Mason Jars and Manhunts: The colorful past of Coffeyville, Kansas
The site now known as Coffeyville had been occupied by the Black Dog band of Osage Indians since before the 1800s. It was first settled in 1869 as an Indian trading post, and was later known as Cow Town because it was a shipping point for cattle herds driven from Texas. When Colonel James A. Coffey migrated to the site, a town was laid out and named in his honor. Coffey spoke two Indian languages and was a “free-stater”; twice he was taken prisoner by pro-slave factions.
In 1871 the Missouri, Kansas & Texas Railroad won a three-way race to secure a right-of-way into the rich Indians lands. The Leavenworth, Lawrence & Galveston Railroad followed suit, and Coffeyville grew into a trading and commercial city. From 1870 to 1900 the town flourished as a trading center for the rich farm region and was known as an important grain and flour milling point in the Central West.
About 1900, progressive businessmen recognized deposits of clay, sand, shale, and natural gas. Within the new few years eight glass factories and five brick and tile plants were constructed. By 1901 the town had 5,000 residents, which increased over the next three years to 18,500.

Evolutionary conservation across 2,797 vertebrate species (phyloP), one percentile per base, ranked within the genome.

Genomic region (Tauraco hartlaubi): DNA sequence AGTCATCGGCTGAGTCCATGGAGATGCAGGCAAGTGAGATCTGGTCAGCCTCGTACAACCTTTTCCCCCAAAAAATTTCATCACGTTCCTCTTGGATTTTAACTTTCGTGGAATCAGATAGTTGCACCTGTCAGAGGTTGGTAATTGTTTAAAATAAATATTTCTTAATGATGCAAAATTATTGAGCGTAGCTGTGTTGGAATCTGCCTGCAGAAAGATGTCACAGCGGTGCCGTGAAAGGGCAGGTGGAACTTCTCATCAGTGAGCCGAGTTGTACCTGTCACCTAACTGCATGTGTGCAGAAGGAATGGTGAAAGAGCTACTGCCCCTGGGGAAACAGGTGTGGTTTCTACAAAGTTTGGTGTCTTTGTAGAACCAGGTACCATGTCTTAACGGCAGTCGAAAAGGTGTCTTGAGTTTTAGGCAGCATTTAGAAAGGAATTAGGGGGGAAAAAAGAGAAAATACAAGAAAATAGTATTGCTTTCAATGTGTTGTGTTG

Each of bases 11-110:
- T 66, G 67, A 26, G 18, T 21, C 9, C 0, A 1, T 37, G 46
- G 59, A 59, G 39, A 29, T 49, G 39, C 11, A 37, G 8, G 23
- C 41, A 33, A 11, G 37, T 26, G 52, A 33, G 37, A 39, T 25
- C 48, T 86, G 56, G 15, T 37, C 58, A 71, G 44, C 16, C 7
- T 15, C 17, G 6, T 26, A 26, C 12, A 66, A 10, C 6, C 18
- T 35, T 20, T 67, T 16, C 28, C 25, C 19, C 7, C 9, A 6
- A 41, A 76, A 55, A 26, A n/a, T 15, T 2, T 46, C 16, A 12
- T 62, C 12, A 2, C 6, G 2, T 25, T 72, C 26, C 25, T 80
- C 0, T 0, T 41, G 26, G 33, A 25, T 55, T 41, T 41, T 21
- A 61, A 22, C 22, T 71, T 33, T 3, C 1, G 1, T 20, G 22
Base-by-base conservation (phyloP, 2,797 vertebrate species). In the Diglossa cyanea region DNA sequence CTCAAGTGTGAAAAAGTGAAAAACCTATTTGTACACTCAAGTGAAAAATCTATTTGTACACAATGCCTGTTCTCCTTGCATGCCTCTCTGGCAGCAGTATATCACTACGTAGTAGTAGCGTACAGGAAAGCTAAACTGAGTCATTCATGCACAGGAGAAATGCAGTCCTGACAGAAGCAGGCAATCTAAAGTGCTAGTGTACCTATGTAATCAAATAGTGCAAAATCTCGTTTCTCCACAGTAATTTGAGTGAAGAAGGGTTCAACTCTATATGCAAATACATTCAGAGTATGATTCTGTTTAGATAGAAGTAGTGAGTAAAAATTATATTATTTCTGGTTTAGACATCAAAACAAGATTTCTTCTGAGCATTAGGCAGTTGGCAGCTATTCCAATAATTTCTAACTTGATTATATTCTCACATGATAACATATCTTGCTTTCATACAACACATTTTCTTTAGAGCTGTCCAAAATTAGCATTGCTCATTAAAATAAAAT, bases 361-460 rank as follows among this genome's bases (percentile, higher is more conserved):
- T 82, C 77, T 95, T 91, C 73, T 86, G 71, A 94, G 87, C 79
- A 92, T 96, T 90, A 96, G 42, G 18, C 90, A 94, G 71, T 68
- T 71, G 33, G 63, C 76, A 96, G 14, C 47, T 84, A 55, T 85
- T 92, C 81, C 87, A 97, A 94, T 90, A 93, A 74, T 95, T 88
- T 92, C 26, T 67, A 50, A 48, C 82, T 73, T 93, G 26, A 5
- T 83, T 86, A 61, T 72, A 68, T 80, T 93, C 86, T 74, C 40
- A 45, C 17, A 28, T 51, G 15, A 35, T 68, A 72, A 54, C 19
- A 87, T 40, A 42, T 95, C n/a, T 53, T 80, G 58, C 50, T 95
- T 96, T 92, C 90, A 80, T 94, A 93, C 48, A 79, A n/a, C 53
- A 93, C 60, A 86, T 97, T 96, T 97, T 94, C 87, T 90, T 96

The glass factories closed in 1916, but not before Mason jars were a common household item. Three Coffeyville brick factories manufactured 765,500 bricks every day and shipped them world-wide, where they are still found today, stamped “Coffeeville Kas.” A number of other industries are still active today: Rea Patterson Flour Mill (Bartlett Flour Mill), Sherwin Williams and the National refinery (Farmland Industries).
The Dalton Raid Fiasco occurred on the morning of October 5, 1892. Bob, Grat and Emmet Dalton, Dick Broadwell and Bill Powers decided they would do the unprecedented: rob two banks at the same time. [One is pictured upper right] The Daltons wore disguises and planned to tie their horses between the two banks for an easy getaway, but the street was torn up. They tied them in the alley close to the jail.
Three of the bandits–Grat Dalton, Powers and Broadwell entered the Condon Bank. Bob and Emmet Dalton entered First National. The gang demanded money from the Condon safe, but the clerk told him the safe would not open until 9:30 a.m. It was twenty past nine, and Grat said he’d wait.
That ten minutes gave the alerted townspeople the time they needed to grab guns and ammunition and defend the town. The raid was over in 12 minutes. Four of the Dalton gang were dead, and four citizens were killed in the gunplay. Emmet Dalton, the youngest, survived with 23 gunshot wounds. When he healed, he was given a life sentence in the Kansas penitentiary at Lansing and pardoned after 14 years.
He moved to California and became a real estate agent, author and actor; he died at the age of 66.
Source: Coffeyville Historical Society.